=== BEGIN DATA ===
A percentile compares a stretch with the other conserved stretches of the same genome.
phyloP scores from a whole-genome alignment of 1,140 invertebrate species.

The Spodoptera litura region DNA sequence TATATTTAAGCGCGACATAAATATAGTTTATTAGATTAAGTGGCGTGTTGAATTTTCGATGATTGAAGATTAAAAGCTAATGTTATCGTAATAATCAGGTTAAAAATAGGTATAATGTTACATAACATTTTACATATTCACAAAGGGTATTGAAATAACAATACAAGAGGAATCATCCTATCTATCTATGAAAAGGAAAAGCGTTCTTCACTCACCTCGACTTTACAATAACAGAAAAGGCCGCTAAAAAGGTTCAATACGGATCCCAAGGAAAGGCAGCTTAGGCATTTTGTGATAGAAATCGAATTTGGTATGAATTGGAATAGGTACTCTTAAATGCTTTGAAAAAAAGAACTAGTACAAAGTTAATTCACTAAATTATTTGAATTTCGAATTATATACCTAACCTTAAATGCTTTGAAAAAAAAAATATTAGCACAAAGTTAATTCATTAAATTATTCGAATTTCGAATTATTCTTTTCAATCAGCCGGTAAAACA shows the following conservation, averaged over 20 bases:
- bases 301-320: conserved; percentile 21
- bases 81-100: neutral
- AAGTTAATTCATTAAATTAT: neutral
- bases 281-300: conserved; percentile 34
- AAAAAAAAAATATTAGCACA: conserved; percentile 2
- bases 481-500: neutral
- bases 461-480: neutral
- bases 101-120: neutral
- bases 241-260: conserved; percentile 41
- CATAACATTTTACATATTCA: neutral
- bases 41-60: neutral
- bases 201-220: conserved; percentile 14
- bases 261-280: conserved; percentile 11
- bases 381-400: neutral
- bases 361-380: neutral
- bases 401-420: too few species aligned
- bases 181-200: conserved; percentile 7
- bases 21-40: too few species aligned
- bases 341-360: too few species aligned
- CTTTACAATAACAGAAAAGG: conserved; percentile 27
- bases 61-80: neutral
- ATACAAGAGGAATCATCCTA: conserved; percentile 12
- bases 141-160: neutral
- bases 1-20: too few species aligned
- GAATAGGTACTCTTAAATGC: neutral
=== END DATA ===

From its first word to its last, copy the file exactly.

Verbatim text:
A percentile compares a stretch with the other conserved stretches of the same genome.
phyloP scores from a whole-genome alignment of 1,140 invertebrate species.

The Spodoptera litura region DNA sequence TATATTTAAGCGCGACATAAATATAGTTTATTAGATTAAGTGGCGTGTTGAATTTTCGATGATTGAAGATTAAAAGCTAATGTTATCGTAATAATCAGGTTAAAAATAGGTATAATGTTACATAACATTTTACATATTCACAAAGGGTATTGAAATAACAATACAAGAGGAATCATCCTATCTATCTATGAAAAGGAAAAGCGTTCTTCACTCACCTCGACTTTACAATAACAGAAAAGGCCGCTAAAAAGGTTCAATACGGATCCCAAGGAAAGGCAGCTTAGGCATTTTGTGATAGAAATCGAATTTGGTATGAATTGGAATAGGTACTCTTAAATGCTTTGAAAAAAAGAACTAGTACAAAGTTAATTCACTAAATTATTTGAATTTCGAATTATATACCTAACCTTAAATGCTTTGAAAAAAAAAATATTAGCACAAAGTTAATTCATTAAATTATTCGAATTTCGAATTATTCTTTTCAATCAGCCGGTAAAACA shows the following conservation, averaged over 20 bases:
- bases 301-320: conserved; percentile 21
- bases 81-100: neutral
- AAGTTAATTCATTAAATTAT: neutral
- bases 281-300: conserved; percentile 34
- AAAAAAAAAATATTAGCACA: conserved; percentile 2
- bases 481-500: neutral
- bases 461-480: neutral
- bases 101-120: neutral
- bases 241-260: conserved; percentile 41
- CATAACATTTTACATATTCA: neutral
- bases 41-60: neutral
- bases 201-220: conserved; percentile 14
- bases 261-280: conserved; percentile 11
- bases 381-400: neutral
- bases 361-380: neutral
- bases 401-420: too few species aligned
- bases 181-200: conserved; percentile 7
- bases 21-40: too few species aligned
- bases 341-360: too few species aligned
- CTTTACAATAACAGAAAAGG: conserved; percentile 27
- bases 61-80: neutral
- ATACAAGAGGAATCATCCTA: conserved; percentile 12
- bases 141-160: neutral
- bases 1-20: too few species aligned
- GAATAGGTACTCTTAAATGC: neutral